A: he wouldn’t have the wherewithal to understand what the Hell you were talking about, let alone, uh, you know, uh, recognize it. Let alone, like, you know say, “yeah, that, that sounds good; that’s me”.
O: And that…
O: And that is the true answer to the bracelet “What would Jesus do?”. Just kidding.
O: What would Jesus do? You go, I, I don’t know, I’ve got no idea…
A: No idea.
O: there’s your blows*** mind. I, I, I cannot recommend this book highly- I loved this. This a- blew my mind. It’s a fantastic read. You’ve gotta get it. Zealot is on the bookshelves now. Reza Aslan, ladies and gentlemen!
A: Thank you.
*Unintelligible. May be “to himself”.
** Unintelligible. May be “It’s kind of awesome”.
*** Unintelligible. May be “blow his”.
Read these selected passages from Mark. Asterisks indicate present tense changed to past tense.
Over the past few days, I have been closely re-reading the Gospel of Mark, searching for anything not visible at first sight which I might have missed the previous times I have read the gospel. I was especially looking for probable Chehov’s guns. I may have found one such gun.
I shall here point out several details in these passages that make it likely that the Bartimaeus of the first of the above-linked-to passages is the “young man” of the second two passages. It is to be remembered that from the time the disciples abandon Jesus in Mark 14, Mark conscripts a small army of minor characters to fill the place of the do-nothing apostles, including
Anonymous Swordbearer (Mark 14:47)
Anonymous Young Man [Bartimaeus?] (Mark 14:51, Mark 16:5)
Simon of Cyrene (Mark 15:21)
Anonymous person with sponge (Mark 15:36)
The Centurion (Mark 15:39)
Women, among whom are Mary Magdalene, and Mary the mother of James the Less and Joses, and Salome (Mark 15:40, Mark 15:47, Mark 16:1)
Joseph of Arimathea (Mark 15:43)
Mark 16:7 shows that Mark’s “young man” was certainly aware of Jesus’s statement about Galilee in Mark 14:28 (the only time Jesus speaks of Galilee in all the Gospel of Mark). Thus, Mark’s “young man” was probably overhearing Jesus from the time Jesus went out to the Mount of Olives in Mark 14:26 to the time Jesus was arrested and spoke his last coherent two contiguous sentences in Mark 14:48-9. It is to be remembered that there were “those about him” other than the Twelve to whom was given “the secret of the Kingdom of God” (Mark 4:10). As Bartimaeus was described in Mark 10:52 as beginning to follow Jesus, it is logical that he was one of those shouting Hosanna in Mark 11.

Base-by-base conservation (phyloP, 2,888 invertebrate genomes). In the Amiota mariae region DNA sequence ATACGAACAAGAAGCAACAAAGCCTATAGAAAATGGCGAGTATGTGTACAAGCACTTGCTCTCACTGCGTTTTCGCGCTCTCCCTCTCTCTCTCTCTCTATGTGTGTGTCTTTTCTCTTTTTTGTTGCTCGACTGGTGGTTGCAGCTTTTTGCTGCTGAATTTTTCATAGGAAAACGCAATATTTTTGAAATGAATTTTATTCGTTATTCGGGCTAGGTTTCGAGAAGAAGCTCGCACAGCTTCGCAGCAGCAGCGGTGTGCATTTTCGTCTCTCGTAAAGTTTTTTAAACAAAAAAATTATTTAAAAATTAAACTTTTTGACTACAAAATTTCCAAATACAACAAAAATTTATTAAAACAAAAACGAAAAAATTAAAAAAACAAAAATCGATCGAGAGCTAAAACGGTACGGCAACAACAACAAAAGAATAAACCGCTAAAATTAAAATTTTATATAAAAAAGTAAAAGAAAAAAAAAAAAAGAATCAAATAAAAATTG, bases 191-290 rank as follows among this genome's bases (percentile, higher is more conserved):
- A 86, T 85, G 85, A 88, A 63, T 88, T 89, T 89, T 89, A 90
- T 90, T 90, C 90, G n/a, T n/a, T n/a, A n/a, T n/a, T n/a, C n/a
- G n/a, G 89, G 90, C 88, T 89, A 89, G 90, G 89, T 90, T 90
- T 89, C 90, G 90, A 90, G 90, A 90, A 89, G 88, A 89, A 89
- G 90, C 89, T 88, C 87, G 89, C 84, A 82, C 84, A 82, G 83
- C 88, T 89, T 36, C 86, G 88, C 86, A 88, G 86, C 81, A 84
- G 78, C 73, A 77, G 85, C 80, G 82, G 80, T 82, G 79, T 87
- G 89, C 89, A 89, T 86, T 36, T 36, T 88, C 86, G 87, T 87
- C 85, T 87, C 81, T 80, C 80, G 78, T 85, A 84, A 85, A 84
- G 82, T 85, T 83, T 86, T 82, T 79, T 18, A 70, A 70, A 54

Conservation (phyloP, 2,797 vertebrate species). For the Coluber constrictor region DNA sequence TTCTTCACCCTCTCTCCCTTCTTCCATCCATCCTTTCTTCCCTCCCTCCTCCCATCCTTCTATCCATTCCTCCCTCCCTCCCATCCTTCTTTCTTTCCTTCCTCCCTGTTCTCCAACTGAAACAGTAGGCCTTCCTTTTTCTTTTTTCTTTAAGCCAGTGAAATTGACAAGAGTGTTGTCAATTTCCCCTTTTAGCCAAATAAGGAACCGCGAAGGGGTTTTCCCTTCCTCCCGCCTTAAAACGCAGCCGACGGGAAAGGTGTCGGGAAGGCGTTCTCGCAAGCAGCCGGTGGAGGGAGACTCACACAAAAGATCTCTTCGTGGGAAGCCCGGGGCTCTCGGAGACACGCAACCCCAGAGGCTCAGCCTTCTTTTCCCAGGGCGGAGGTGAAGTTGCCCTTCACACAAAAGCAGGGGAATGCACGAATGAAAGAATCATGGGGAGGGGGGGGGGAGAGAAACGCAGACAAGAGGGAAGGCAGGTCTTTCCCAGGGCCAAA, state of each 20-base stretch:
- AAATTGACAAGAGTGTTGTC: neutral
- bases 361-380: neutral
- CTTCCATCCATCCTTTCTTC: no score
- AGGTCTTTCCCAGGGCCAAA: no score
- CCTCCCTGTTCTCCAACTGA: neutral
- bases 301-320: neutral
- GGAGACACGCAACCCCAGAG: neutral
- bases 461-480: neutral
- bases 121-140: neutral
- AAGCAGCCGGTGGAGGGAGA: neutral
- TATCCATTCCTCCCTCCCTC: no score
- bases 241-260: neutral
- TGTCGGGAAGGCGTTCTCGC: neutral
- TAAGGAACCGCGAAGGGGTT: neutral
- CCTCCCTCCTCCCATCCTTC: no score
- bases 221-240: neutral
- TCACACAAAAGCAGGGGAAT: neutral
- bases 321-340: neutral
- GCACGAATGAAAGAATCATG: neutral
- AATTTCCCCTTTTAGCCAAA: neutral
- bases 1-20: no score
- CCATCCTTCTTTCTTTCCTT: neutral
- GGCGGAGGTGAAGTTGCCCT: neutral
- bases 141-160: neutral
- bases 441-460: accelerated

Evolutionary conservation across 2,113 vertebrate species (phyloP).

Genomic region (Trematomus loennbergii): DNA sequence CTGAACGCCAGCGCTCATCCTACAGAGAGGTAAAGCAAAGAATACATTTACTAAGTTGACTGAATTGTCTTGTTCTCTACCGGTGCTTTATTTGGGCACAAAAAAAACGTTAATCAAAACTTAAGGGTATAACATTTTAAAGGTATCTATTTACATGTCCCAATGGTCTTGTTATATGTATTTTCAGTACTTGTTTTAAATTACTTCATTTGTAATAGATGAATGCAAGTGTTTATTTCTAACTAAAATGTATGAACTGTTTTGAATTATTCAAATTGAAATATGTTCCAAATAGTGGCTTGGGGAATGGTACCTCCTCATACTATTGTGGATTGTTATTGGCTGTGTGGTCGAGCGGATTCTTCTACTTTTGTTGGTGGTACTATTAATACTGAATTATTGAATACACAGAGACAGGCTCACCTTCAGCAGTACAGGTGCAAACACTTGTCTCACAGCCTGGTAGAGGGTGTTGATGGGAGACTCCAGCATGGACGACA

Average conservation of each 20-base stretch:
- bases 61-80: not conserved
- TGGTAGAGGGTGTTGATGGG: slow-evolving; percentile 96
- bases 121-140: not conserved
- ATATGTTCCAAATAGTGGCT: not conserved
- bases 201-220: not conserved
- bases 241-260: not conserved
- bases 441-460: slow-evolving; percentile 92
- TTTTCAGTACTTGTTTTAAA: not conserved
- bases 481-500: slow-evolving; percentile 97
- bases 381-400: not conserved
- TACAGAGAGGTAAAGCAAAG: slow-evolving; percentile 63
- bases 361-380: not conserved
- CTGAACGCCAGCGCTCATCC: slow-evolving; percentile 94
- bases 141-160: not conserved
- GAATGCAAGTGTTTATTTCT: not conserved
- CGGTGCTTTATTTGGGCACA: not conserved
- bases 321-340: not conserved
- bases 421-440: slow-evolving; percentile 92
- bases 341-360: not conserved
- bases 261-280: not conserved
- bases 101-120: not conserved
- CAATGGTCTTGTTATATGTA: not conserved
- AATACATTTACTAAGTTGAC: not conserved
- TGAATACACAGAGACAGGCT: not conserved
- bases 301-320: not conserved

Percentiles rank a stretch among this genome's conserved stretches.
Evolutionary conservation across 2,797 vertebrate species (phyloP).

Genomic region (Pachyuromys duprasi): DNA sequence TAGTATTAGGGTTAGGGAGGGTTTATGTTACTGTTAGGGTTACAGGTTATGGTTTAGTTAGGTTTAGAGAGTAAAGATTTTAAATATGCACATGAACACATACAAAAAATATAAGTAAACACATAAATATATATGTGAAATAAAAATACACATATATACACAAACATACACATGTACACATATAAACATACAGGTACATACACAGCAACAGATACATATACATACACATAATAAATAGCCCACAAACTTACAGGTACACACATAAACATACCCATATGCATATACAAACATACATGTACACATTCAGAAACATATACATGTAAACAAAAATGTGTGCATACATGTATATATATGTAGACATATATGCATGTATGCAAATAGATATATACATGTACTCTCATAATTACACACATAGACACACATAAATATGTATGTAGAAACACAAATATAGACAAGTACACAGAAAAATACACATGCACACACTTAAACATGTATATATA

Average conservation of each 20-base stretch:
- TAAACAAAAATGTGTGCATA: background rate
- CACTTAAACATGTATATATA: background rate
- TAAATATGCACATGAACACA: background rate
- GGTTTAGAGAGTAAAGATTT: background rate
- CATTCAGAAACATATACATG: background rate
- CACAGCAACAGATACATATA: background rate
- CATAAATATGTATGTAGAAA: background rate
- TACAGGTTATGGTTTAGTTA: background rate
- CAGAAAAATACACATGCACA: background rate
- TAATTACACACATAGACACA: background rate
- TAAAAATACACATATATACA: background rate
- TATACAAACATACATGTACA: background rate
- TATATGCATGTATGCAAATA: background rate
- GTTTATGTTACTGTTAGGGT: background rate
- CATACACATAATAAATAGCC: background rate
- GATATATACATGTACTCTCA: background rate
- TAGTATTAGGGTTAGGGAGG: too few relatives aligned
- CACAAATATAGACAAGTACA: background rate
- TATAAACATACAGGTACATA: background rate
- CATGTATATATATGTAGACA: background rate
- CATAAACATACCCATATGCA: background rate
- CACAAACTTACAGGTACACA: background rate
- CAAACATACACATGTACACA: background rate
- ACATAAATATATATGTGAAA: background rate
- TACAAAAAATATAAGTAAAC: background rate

Firstly, to my knowledge, Bartimaeus is the only person healed by Jesus in the whole Gospel of Mark who is described as beginning to follow him. His healing is also the last baptism with the Holy Spirit (i.e., healing miracle) Jesus performs. Secondly, Bartimaeus being the young man in the tomb fits quite well with Jesus’s statement in Mark 10:31 (in the same chapter as the Bartimaeus story), that “many who are first will be last, and the last, first”. It should also be noted that Jesus alludes to his coming passion in Mark 10:33-4 and warns that disciples’ attempts to climb in rank will lead to their ruin, while during Bartimaeus’s healing, there is no complaint (as in Mark 9:17-29) by Jesus. Fourthly, Bartimaeus displays a clear awareness of Jesus’s status as Messiah, and is the first person in the Gospel of Mark not possessed by evil spirits to point out Jesus’s messianic nature outside Jesus and his group of disciples by calling Jesus “Son of David”. Indeed, Bartimaeus is shown to have so much faith in Jesus, that he even rejects the advice of the crowd in Mark 10:48, as the young man of Mark 14 goes against the crowd’s fleeing and desertion of Jesus before they could be subject to any serious risk.